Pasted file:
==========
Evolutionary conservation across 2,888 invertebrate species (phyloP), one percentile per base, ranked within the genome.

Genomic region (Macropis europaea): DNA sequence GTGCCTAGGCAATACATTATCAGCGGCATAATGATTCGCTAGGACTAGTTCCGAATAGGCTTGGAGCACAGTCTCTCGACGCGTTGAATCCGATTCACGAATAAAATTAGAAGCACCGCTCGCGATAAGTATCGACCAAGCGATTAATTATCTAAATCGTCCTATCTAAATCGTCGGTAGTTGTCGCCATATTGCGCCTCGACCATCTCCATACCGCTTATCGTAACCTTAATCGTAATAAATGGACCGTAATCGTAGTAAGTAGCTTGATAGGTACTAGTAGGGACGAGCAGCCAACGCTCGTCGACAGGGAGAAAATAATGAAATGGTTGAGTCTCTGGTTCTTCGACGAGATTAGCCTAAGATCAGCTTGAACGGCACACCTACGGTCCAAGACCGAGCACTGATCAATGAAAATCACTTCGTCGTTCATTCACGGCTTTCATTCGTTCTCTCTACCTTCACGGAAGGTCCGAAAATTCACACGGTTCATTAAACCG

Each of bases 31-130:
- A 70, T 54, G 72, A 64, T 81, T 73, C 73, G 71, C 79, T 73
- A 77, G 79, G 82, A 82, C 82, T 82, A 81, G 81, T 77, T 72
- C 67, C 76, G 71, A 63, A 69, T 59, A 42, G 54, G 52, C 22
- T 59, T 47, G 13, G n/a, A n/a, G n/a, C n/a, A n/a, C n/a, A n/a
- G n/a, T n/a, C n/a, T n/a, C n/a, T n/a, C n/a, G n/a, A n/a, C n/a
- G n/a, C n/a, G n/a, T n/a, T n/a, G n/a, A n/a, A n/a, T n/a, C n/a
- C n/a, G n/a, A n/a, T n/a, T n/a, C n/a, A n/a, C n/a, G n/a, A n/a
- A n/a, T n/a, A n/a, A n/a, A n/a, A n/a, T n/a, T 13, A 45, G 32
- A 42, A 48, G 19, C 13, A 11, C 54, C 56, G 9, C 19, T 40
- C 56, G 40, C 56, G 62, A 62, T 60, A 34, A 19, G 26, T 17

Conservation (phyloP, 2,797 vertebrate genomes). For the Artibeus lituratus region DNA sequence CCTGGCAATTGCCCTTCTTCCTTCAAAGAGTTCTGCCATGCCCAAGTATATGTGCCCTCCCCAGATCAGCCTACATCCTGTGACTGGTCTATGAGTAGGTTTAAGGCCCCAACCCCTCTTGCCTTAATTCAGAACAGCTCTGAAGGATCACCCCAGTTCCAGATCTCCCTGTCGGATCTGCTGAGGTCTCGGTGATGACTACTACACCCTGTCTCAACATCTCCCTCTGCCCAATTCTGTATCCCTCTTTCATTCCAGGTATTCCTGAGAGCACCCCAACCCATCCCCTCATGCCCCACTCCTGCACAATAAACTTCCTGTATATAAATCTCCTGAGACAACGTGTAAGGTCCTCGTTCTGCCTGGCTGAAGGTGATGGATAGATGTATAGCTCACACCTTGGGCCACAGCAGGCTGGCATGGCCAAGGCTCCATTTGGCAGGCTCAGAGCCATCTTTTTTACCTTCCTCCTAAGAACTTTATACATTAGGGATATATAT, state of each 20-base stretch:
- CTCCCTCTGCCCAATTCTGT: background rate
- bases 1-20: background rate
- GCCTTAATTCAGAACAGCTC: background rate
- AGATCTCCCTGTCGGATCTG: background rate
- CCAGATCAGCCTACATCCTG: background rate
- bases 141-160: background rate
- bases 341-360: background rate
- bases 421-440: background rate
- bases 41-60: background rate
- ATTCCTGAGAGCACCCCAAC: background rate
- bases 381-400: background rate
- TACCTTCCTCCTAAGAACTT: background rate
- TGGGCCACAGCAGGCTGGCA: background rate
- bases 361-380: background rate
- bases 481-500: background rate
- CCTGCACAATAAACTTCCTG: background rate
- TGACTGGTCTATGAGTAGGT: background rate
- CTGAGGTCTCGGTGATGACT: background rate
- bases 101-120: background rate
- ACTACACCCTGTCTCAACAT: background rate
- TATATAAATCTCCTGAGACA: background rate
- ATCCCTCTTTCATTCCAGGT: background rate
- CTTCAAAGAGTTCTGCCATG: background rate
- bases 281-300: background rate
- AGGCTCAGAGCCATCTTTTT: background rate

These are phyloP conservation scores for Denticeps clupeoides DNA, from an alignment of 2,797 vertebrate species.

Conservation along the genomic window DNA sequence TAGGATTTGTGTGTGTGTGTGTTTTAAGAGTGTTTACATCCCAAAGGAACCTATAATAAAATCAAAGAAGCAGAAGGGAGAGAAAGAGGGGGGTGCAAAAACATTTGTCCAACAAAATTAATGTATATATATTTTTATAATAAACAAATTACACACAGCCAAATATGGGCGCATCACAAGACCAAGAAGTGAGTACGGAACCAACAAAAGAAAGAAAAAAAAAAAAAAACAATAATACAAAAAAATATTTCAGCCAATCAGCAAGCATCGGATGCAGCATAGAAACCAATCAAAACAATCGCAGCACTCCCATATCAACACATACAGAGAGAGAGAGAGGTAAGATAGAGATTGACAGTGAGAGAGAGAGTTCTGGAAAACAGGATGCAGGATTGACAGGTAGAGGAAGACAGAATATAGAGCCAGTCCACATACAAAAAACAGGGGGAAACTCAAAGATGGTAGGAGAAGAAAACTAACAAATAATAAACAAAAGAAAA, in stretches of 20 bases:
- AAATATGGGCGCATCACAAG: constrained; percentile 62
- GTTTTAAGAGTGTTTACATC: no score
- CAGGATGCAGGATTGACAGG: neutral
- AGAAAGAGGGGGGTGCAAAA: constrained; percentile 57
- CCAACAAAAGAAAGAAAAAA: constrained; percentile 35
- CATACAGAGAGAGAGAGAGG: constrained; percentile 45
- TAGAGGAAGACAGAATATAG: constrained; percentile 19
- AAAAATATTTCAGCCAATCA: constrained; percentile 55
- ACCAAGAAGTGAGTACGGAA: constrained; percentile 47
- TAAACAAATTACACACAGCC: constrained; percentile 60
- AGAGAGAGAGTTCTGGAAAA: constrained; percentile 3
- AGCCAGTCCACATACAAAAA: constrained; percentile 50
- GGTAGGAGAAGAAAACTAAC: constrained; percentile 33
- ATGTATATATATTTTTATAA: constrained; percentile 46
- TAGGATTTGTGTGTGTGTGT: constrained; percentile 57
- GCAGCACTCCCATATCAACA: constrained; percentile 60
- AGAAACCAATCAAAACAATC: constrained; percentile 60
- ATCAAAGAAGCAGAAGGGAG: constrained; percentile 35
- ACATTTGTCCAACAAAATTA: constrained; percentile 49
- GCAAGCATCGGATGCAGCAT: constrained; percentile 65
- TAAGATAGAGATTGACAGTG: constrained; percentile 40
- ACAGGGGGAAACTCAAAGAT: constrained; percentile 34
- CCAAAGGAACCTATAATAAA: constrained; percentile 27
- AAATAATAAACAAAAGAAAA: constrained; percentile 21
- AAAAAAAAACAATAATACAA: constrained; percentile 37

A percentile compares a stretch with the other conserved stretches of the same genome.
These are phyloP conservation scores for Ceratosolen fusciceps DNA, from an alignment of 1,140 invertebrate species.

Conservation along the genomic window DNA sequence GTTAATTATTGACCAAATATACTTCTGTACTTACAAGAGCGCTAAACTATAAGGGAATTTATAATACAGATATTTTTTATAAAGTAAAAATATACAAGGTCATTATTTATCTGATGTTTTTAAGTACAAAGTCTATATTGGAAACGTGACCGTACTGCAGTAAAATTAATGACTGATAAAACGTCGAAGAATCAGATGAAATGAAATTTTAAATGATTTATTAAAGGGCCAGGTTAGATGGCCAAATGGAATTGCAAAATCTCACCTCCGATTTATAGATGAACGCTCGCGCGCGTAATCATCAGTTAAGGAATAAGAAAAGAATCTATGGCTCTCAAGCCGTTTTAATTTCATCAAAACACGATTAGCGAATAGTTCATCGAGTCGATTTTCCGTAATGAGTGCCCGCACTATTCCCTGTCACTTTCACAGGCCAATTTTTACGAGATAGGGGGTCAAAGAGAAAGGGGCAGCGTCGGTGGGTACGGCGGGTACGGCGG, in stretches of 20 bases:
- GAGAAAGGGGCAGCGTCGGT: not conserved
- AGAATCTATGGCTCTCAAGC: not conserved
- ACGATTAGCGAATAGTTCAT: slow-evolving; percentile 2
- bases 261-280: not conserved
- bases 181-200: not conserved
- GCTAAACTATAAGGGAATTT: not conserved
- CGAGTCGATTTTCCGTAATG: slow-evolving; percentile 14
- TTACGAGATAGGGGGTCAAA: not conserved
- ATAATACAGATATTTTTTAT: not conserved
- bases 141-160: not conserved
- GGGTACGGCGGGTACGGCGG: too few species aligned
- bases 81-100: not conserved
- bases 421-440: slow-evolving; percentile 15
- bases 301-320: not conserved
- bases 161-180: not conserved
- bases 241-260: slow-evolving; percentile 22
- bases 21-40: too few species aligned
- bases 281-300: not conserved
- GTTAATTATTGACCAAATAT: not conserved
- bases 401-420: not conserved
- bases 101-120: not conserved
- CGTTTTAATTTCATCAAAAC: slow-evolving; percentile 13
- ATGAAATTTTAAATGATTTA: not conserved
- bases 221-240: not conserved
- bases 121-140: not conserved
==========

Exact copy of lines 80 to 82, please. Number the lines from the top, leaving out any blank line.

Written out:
- GGGTACGGCGGGTACGGCGG: too few species aligned
- bases 81-100: not conserved
- bases 421-440: slow-evolving; percentile 15